Author Topic: Dilution ratio  (Read 1050 times)

Offline mainebrewer

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Dilution ratio
« on: July 25, 2013, 11:39:44 AM »
Need some math assistance here.
If I have 32 oz of phosphoric acid 85% concentration, how do I calculate the amount of water to dilute the 85% to some other percentage?
I'm having a brain cramp here!
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Online morticaixavier

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Re: Dilution ratio
« Reply #1 on: July 25, 2013, 11:48:27 AM »
assuming we are talking about volumetric %

85% of 32 is 27.2. (Total Volume X %pa) = volume pa)
if you want 75% you need to have

Total Volume X .75 = 27.2

so total volume = 27.2/.75

so 36.266

so add 4.266 oz water and you have 75% concentration.
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Offline erockrph

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Re: Dilution ratio
« Reply #2 on: July 25, 2013, 12:28:58 PM »
volume A x concentration A = volume B x concentration B

Say you want to make 10 mL of a 8.5% concentration:

10 * 8.5 = x * 85 - solve for x

(10 * 8.5)*85 = x

You would need 1 mL of your concentrated solution to make 10mL of your dilute solution.
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Offline ynotbrusum

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Re: Dilution ratio
« Reply #3 on: July 25, 2013, 12:50:35 PM »
You math guys!  My problem is once I have solved for X, I don't have a container with the gradients needed!
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Online morticaixavier

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Re: Dilution ratio
« Reply #4 on: July 25, 2013, 12:51:52 PM »
You math guys!  My problem is once I have solved for X, I don't have a container with the gradients needed!

what's the trouble? are you trying to measure out tenths of a ml? you can probably find an appropriately graduated syringe at the drug store.
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Offline ynotbrusum

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Re: Dilution ratio
« Reply #5 on: July 25, 2013, 12:57:42 PM »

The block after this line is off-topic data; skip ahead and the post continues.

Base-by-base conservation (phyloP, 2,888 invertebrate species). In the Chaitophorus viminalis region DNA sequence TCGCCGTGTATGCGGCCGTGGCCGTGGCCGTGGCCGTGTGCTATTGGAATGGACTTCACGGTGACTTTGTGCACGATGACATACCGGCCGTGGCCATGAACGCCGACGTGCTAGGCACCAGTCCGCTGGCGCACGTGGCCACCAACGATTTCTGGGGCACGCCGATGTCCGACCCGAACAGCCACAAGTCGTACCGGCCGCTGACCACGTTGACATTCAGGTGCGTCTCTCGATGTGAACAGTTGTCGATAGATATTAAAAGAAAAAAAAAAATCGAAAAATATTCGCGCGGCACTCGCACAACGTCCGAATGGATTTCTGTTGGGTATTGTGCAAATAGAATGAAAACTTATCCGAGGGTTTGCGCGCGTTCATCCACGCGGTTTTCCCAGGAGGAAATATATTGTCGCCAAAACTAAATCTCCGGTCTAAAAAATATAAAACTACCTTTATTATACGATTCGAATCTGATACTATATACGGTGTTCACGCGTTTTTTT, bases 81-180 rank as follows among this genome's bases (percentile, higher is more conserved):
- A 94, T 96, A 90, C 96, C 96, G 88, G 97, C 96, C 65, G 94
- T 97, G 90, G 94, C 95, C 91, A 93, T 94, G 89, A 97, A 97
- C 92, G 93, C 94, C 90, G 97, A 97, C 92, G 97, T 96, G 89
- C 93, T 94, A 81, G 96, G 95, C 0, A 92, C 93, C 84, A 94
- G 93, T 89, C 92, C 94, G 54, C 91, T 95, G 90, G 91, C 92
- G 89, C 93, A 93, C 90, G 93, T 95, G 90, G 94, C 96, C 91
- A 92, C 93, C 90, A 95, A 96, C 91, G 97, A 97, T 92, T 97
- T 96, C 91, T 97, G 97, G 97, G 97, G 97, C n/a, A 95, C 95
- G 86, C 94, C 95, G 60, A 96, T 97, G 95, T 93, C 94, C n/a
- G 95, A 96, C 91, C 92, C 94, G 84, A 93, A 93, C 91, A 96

Just kidding - but 4.266 ounces is just going to have to be a heavy 4.25 ounces!
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Re: Dilution ratio
« Reply #6 on: July 25, 2013, 01:02:12 PM »
Just kidding - but 4.266 ounces is just going to have to be a heavy 4.25 ounces!

ahh yes. well we do the best we can. easier if you use metric.

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Offline kramerog

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Re: Dilution ratio
« Reply #7 on: July 25, 2013, 01:05:02 PM »
Generally chemicals when indicated as being a certain % concentration are in weight %.  ABV is somewhat of an aberration.

Thus
mass A x conc A = mass B x conc B.

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Offline mtnrockhopper

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Re: Dilution ratio
« Reply #8 on: July 25, 2013, 01:37:29 PM »
You can measure water by weight too. 4.26 oz (weight) = 4.26 oz (volume)
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Re: Dilution ratio
« Reply #9 on: July 25, 2013, 01:57:48 PM »
You can measure water by weight too. 4.26 oz (weight) = 4.26 oz (volume)
only at 39*f
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Re: Dilution ratio
« Reply #10 on: July 25, 2013, 02:00:42 PM »
You can measure water by weight too. 4.26 oz (weight) = 4.26 oz (volume)

Only at 4°C, and only if we're talking about avoirdupois fluid ounces. At 20°C one US customary fluid ounce of water has a mass of 1.041 avoirdupois ounces.

Anyway, the problem with solutions is that mass/volume don't usually scale linearly with concentration. If it's important to get a precise result, you'll need to look up a table for that particular solute/solvent.
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Offline ynotbrusum

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Re: Dilution ratio
« Reply #11 on: July 25, 2013, 02:18:56 PM »
You can measure water by weight too. 4.26 oz (weight) = 4.26 oz (volume)

Only at 4°C, and only if we're talking about avoirdupois fluid ounces. At 20°C one US customary fluid ounce of water has a mass of 1.041 avoirdupois ounces.

Anyway, the problem with solutions is that mass/volume don't usually scale linearly with concentration. If it's important to get a precise result, you'll need to look up a table for that particular solute/solvent.

Yeah, what he said.
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Offline kramerog

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Re: Dilution ratio
« Reply #12 on: July 25, 2013, 02:28:25 PM »
I checked the CRC handbook.  I have gravity and other properties up to 80% lactic acid.  D'Oh!  Anyway the gravity at 85% should be 1.19 g/l based on interpolation of 80% lactic acid and pure lactic acid.
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Offline mtnrockhopper

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Re: Dilution ratio
« Reply #13 on: July 25, 2013, 02:42:10 PM »
You can measure water by weight too. 4.26 oz (weight) = 4.26 oz (volume)

Only at 4°C, and only if we're talking about avoirdupois fluid ounces. At 20°C one US customary fluid ounce of water has a mass of 1.041 avoirdupois ounces.

Anyway, the problem with solutions is that mass/volume don't usually scale linearly with concentration. If it's important to get a precise result, you'll need to look up a table for that particular solute/solvent.
Eh, it's an art.
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Re: Dilution ratio
« Reply #14 on: July 25, 2013, 05:31:14 PM »
That's what you always say! ;)
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